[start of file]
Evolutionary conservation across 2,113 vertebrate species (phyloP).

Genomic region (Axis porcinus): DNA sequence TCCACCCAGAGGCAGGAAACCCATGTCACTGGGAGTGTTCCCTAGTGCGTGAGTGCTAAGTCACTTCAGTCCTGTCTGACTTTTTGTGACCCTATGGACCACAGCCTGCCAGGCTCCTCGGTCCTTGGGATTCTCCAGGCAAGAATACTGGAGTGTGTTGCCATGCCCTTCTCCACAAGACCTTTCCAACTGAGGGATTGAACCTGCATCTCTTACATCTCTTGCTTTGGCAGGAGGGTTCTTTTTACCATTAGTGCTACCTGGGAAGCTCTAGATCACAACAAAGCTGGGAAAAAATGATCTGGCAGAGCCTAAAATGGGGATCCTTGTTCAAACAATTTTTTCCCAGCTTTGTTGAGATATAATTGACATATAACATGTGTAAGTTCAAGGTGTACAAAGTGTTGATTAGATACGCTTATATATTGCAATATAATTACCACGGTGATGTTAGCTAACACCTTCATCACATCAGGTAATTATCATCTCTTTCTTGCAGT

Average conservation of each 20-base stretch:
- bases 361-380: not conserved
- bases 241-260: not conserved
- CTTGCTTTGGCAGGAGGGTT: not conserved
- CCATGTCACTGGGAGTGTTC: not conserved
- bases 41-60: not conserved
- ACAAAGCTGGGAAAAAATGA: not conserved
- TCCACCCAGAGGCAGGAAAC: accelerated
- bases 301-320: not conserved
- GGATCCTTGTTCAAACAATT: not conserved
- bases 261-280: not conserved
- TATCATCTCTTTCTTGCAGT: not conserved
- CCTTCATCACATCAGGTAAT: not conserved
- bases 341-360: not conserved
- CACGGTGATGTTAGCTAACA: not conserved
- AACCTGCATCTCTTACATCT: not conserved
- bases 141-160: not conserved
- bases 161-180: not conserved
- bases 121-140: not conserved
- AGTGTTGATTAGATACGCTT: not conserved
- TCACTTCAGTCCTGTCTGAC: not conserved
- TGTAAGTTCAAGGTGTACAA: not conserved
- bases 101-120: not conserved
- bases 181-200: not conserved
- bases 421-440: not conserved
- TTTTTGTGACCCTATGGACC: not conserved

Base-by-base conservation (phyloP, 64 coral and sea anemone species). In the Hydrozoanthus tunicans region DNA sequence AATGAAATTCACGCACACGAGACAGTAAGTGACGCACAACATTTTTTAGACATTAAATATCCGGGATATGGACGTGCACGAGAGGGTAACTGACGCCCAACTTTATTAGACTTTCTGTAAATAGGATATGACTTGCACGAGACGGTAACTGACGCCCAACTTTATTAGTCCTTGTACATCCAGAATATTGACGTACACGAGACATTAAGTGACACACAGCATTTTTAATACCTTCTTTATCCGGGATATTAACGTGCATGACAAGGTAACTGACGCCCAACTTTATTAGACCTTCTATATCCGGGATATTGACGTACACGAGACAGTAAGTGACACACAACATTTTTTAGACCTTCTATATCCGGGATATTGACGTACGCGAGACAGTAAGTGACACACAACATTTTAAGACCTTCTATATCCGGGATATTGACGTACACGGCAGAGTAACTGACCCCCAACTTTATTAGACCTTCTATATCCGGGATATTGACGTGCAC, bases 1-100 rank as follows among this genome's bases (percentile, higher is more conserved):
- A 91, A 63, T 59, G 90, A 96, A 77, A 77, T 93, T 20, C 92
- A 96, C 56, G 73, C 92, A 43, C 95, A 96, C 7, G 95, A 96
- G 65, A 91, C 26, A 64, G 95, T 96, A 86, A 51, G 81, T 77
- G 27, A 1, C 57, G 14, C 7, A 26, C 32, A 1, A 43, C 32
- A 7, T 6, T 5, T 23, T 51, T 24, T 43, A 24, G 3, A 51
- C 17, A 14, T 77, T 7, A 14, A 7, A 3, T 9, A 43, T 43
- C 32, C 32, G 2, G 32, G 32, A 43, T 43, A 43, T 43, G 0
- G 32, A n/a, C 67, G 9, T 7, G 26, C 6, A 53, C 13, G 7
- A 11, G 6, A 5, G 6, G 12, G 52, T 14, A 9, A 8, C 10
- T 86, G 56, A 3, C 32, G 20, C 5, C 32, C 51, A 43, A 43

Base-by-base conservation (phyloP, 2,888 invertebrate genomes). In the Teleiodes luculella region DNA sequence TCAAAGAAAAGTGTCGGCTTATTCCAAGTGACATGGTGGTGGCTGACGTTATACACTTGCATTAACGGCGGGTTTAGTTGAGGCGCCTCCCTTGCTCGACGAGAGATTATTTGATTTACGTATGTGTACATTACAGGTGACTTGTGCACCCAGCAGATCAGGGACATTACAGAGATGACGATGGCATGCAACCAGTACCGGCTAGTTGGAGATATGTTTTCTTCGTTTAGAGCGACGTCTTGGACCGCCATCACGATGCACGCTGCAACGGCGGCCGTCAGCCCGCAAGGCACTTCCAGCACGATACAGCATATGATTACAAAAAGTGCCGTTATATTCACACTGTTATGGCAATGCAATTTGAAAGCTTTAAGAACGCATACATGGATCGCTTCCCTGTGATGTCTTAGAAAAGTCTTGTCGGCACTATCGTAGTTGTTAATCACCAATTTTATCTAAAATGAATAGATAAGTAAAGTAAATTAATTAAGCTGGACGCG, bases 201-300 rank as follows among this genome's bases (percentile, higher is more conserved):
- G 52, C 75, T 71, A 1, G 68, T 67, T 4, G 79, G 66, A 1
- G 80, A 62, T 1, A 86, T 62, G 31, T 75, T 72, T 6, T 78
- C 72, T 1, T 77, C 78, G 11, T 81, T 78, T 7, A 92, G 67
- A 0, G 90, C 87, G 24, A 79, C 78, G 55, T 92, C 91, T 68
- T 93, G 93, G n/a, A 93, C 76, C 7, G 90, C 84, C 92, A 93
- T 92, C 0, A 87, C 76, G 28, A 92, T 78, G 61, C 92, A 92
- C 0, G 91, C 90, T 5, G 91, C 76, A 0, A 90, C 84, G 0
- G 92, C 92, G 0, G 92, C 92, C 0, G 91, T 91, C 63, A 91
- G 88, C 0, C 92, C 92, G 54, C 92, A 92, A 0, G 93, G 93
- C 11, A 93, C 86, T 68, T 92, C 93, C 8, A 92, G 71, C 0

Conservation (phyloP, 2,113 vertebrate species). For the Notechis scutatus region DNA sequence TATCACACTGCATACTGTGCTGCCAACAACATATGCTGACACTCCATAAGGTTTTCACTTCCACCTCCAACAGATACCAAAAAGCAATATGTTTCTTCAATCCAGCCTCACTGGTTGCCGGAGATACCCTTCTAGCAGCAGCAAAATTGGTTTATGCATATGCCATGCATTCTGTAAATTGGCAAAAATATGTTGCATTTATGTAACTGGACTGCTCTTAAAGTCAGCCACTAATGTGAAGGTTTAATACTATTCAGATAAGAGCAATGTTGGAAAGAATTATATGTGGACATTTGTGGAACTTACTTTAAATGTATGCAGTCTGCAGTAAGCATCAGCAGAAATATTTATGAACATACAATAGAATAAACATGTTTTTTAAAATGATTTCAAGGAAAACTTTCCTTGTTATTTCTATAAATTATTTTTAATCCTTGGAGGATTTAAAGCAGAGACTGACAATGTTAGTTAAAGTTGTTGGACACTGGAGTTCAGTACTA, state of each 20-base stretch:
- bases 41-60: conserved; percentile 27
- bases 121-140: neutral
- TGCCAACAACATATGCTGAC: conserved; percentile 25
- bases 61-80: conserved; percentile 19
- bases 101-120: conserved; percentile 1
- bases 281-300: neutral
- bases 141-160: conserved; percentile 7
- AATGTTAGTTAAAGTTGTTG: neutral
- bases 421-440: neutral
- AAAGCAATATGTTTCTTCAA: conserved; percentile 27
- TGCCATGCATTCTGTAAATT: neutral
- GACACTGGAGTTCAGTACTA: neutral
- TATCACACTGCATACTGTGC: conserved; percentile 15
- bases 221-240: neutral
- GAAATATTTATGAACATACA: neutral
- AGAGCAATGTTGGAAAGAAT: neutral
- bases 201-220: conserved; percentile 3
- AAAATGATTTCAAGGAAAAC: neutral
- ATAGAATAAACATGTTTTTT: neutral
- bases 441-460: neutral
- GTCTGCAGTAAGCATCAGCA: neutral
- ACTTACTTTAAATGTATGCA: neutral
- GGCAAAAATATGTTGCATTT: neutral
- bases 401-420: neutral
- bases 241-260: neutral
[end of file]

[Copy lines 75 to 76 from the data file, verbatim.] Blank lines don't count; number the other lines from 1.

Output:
- bases 401-420: neutral
- bases 241-260: neutral